The authors certify that they have obtained all appropriate patient consent forms. In the form, the patient has given her consent for her images and other clinical information to be reported in the journal. The patient understands that her name and initial will not be published, and due efforts will be made to conceal identity, but anonymity cannot be guaranteed.


We thank the King Fahad Military Medical Complex and Prince Sultan Military College of Health Sciences Dhahran, Saudi Arabia, for giving us the opportunity to work.

Financial support and sponsorship


Conflicts of interest

There are no conflicts of interest.

  References Top

Baque-Juston M, Pellegrin A, Leroy S, Marquette CH, Padovani B. Organizing pneumonia: What is it? A conceptual approach and pictorial review. Diagn Interv Imaging 2014;95:771-7.  Back to cited text no. 1
Asai N, Yokoi T, Nishiyama N, Koizumi Y, Sakanashi D, Kato H, et al. Secondary organizing pneumonia following viral pneumonia caused by severe influenza B: A case report and literature reviews. BMC Infect Dis 2017;17:572.  Back to cited text no. 2
Mengoli MC, Colby TV, Cavazza A, Zanelli M, De Marco L, Casolari R, et al. Incidental iatrogenic form of collagenized organizing pneumonia. Hum Pathol 2018;73:192-3.  Back to cited text no. 3
Lebargy F, Picard D, Hagenburg J, Toubas O, Perotin JM, Sandu S, et al. Micronodular pattern of organizing pneumonia: Case report and systematic literature review. Medicine (Baltimore) 2017;96:e5788.  Back to cited text no. 4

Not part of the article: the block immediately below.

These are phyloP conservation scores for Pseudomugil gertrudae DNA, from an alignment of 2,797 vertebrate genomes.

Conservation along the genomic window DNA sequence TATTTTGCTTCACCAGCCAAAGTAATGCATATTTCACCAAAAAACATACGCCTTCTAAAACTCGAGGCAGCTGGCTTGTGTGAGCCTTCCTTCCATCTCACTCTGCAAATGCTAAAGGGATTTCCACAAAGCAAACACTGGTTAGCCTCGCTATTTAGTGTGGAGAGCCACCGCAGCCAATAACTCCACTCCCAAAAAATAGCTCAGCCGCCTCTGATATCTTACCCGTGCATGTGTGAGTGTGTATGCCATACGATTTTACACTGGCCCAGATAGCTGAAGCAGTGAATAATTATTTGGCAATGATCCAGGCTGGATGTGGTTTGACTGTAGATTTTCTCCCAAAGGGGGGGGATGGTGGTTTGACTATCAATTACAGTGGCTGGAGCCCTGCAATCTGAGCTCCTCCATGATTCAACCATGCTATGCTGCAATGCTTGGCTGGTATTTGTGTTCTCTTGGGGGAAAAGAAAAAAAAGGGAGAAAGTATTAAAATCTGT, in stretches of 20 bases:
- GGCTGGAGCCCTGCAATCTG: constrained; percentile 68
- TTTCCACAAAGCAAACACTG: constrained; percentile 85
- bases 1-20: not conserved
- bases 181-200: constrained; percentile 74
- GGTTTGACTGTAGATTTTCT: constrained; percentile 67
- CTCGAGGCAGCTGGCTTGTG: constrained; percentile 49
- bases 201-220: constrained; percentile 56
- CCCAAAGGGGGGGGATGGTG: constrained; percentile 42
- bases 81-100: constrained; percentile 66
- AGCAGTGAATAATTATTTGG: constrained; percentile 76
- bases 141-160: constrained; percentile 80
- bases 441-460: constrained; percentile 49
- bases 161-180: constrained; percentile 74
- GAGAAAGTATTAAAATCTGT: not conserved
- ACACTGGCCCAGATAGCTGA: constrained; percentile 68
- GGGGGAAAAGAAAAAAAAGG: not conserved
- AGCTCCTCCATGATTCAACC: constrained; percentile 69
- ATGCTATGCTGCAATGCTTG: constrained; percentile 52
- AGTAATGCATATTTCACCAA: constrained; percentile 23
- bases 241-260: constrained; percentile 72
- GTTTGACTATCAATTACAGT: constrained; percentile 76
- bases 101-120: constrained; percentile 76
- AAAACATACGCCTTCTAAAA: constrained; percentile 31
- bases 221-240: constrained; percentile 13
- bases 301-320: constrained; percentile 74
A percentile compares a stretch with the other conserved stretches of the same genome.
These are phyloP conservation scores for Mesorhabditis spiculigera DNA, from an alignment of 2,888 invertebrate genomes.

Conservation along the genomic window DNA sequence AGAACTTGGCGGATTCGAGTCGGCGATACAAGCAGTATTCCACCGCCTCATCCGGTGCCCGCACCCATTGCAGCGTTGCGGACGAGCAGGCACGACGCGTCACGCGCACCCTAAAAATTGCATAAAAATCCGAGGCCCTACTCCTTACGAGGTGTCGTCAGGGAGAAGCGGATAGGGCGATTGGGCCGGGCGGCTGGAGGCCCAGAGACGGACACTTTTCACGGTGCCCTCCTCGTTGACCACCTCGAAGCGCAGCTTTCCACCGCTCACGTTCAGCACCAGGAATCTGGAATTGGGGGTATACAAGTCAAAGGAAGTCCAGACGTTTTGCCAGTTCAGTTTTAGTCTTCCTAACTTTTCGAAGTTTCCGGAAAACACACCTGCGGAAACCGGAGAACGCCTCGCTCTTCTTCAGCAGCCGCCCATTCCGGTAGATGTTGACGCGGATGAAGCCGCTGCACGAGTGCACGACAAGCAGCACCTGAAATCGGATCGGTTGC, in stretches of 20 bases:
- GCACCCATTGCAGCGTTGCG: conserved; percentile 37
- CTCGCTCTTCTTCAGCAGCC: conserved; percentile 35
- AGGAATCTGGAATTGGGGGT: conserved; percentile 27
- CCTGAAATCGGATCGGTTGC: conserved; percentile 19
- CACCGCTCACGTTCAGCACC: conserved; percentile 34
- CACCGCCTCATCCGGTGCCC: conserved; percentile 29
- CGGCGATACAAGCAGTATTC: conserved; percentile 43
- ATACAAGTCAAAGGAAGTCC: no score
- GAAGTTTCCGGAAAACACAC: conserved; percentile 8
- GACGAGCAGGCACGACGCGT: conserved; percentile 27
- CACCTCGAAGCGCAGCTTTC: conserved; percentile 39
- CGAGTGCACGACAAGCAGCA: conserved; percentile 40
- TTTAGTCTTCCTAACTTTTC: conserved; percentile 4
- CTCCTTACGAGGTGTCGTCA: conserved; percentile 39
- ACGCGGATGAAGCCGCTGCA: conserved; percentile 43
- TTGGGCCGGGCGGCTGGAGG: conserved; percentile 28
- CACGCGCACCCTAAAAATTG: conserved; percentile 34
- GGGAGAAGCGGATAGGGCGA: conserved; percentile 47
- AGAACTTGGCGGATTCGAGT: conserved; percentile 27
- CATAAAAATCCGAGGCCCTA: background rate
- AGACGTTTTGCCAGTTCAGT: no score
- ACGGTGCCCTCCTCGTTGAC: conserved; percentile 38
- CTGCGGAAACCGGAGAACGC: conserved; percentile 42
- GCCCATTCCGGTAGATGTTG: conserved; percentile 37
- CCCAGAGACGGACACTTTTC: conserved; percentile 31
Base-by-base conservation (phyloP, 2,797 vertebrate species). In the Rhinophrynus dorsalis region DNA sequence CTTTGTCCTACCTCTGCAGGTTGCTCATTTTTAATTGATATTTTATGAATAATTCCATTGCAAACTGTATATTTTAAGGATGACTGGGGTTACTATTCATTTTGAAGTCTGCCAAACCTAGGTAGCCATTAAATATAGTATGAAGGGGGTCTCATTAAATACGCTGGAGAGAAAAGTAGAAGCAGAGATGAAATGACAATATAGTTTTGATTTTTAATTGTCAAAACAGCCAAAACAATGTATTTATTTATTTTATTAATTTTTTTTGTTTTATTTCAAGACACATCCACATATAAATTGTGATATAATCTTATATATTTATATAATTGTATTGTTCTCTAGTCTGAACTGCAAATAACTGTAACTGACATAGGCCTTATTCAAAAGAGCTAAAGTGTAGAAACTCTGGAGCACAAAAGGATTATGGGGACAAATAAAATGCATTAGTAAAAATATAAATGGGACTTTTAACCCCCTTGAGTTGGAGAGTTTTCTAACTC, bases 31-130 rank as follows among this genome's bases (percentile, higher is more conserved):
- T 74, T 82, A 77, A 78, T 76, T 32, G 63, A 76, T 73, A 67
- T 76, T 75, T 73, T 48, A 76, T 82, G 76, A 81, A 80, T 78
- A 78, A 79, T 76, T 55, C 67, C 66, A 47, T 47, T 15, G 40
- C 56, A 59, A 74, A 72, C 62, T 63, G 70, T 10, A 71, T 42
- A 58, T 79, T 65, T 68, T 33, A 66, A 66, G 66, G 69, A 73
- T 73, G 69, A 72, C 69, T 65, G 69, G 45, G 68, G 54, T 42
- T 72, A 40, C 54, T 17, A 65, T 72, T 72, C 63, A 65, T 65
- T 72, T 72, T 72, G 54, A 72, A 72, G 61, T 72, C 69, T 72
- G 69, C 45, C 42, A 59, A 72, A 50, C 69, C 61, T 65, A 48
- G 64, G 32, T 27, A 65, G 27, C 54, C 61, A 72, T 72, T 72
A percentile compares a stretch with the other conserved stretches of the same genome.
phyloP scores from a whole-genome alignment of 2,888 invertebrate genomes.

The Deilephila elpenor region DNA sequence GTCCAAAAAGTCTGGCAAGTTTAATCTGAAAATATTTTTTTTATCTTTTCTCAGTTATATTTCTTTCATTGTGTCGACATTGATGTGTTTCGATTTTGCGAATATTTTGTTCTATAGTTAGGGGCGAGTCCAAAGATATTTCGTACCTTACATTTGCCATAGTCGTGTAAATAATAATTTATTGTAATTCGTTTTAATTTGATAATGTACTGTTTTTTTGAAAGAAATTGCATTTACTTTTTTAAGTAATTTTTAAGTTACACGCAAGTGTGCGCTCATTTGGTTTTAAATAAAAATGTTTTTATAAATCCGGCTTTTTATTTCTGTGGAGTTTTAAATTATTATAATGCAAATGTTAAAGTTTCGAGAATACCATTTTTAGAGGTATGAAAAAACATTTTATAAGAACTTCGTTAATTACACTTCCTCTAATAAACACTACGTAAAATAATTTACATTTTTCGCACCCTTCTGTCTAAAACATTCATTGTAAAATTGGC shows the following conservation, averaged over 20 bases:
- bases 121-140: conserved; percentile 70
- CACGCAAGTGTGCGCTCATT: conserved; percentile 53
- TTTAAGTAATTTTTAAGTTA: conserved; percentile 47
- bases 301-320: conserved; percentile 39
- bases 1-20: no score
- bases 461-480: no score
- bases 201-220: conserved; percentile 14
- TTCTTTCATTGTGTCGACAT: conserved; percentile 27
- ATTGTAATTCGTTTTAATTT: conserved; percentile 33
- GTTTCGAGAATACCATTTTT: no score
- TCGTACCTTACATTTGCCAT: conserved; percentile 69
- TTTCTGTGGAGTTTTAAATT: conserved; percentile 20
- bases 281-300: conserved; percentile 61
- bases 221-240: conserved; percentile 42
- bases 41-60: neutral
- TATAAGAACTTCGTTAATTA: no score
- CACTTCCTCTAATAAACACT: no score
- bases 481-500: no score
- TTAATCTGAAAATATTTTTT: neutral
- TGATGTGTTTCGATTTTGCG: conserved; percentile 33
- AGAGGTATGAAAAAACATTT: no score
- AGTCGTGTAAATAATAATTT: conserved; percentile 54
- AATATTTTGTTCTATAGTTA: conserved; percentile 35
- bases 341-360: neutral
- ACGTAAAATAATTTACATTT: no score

Sakurai A, Yanai H, Ishida T, Kuwata H, Kamei K, Izumi S. Possible relationship between organizing pneumonia and chronic pulmonary aspergillosis: A case report and literature review. Respir Investig 2017;55:74-8.  Back to cited text no. 5
Lee Goldman AIS. Goldman-Cecil Medicine. 25th ed. Philadelphia, PA: Elsevier/Saunders; 2016.  Back to cited text no. 6
Lee J. Cryptogenic Organizing Pneumonia: Merck Manual Consumer Version. Available from: https://www.merckmanuals.com/home/lung-and-airway-disorders/interstitial-lung-diseases/cryptogenic-organizing-pneumonia. [Last accessed on 2020 Jul 23].  Back to cited text no. 7
Cryptogenic Organizing Pneumonia: Genetic and Rare Diseases Information Center. Available from: https://rarediseases.info.nih.gov/diseases/1620/cryptogenic-organizing-pneumonia. [Last accessed on 2020 Jul 23].  Back to cited text no. 8
Cordier JF. Cryptogenic organizing pneumonia. Clin Chest Med 2004;25:727-38.  Back to cited text no. 9
King TE Jr. Cryptogenic Organizing Pneumonia Uptodate: Wolters Kluwer. Available from: https://www.uptodate.com/contents/cryptogenic-organizing-pneumonia [Last accessed on 2020 Apr 29].  Back to cited text no. 10


  [Figure 1], [Figure 2], [Figure 3], [Figure 4], [Figure 5], [Figure 6], [Figure 7], [Figure 8], [Figure 9]